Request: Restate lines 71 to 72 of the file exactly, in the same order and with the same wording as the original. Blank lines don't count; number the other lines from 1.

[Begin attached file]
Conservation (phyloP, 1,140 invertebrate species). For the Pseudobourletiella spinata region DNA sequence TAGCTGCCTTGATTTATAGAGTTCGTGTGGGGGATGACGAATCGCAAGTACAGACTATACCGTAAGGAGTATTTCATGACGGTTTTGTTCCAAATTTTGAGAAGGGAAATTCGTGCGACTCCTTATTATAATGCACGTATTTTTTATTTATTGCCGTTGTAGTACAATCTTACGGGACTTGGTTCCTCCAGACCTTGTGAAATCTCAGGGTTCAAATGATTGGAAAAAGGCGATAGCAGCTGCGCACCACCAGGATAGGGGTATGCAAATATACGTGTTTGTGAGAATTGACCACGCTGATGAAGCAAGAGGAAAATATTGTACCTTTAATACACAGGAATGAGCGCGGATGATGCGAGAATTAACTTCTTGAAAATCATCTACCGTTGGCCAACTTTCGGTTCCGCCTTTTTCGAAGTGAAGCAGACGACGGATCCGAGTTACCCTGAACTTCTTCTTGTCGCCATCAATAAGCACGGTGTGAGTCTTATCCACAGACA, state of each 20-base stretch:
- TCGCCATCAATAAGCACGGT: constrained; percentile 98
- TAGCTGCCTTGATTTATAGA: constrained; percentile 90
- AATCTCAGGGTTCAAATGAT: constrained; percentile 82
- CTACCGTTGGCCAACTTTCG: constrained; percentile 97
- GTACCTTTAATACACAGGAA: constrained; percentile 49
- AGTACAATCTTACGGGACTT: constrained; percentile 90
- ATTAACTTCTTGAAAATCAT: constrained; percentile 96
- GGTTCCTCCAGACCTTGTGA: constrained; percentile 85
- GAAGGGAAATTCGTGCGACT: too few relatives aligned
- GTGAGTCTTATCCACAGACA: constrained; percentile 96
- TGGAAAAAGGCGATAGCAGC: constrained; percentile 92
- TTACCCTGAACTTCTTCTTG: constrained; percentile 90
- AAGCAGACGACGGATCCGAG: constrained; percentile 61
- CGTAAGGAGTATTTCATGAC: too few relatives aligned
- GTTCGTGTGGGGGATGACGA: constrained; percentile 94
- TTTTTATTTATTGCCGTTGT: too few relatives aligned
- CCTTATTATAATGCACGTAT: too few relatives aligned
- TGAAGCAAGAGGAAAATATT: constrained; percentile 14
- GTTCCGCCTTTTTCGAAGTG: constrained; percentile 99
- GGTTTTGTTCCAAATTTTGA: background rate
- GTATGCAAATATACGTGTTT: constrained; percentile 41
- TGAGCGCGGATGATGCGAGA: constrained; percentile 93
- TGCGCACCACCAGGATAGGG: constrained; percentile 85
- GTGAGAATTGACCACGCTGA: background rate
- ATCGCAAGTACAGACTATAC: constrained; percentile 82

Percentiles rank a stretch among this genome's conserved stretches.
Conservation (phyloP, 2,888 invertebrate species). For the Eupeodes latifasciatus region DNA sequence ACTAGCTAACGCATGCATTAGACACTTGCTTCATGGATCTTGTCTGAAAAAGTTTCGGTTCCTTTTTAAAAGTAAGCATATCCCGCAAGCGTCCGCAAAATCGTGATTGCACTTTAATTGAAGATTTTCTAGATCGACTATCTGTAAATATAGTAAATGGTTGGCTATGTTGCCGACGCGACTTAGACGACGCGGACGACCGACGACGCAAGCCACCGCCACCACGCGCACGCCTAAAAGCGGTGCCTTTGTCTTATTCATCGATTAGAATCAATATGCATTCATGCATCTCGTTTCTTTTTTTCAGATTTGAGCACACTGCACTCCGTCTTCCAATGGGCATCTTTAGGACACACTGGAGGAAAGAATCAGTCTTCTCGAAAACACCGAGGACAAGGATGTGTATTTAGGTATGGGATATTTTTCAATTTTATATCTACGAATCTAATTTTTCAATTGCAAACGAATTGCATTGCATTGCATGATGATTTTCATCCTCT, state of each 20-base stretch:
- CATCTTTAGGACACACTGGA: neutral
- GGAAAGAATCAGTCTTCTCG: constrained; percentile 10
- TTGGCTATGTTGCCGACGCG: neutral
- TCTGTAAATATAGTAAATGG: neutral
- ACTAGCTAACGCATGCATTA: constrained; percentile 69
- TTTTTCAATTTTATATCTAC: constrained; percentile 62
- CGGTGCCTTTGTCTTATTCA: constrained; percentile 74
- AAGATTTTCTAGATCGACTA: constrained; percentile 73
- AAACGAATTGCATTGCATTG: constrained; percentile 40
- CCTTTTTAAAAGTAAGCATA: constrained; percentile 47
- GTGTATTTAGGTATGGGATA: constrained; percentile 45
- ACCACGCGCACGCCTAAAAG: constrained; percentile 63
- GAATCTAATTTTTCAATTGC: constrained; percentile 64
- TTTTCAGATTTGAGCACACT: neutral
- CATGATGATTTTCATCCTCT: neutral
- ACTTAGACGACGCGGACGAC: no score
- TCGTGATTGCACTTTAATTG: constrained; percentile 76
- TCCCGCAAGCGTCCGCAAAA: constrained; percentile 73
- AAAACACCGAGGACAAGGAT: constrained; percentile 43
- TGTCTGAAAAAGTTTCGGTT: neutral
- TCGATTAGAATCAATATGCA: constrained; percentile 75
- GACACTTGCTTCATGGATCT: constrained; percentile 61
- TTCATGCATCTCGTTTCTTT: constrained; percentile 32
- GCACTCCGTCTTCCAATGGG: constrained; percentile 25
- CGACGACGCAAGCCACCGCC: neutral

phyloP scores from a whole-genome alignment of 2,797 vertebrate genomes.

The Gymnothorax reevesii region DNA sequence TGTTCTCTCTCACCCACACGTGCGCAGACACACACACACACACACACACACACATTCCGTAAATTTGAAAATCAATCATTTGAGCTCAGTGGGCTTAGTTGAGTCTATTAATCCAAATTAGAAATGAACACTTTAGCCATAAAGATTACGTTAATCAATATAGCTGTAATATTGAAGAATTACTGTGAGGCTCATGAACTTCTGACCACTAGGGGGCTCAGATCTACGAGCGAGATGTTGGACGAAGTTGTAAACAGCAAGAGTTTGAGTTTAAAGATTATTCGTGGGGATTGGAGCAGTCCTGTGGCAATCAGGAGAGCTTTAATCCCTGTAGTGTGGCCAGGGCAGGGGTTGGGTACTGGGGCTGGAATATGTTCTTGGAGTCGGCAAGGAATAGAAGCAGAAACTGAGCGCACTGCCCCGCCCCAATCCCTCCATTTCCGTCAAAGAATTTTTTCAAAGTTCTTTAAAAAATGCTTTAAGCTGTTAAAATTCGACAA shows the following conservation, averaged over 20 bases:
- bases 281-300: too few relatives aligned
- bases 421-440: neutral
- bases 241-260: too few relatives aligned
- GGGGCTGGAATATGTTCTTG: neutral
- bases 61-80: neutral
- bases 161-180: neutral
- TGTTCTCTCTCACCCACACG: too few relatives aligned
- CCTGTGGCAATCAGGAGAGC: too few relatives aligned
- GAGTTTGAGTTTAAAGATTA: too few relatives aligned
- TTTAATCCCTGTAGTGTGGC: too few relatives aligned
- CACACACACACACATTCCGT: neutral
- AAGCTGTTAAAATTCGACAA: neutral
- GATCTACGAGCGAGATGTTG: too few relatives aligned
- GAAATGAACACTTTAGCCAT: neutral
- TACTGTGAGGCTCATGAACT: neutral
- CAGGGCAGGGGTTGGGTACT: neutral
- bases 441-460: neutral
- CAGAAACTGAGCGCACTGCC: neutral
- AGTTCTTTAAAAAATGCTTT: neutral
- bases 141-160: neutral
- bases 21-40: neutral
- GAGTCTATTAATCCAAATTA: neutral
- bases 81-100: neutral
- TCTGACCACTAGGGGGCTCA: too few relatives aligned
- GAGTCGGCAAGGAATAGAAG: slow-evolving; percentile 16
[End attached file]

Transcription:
- CAGGGCAGGGGTTGGGTACT: neutral
- bases 441-460: neutral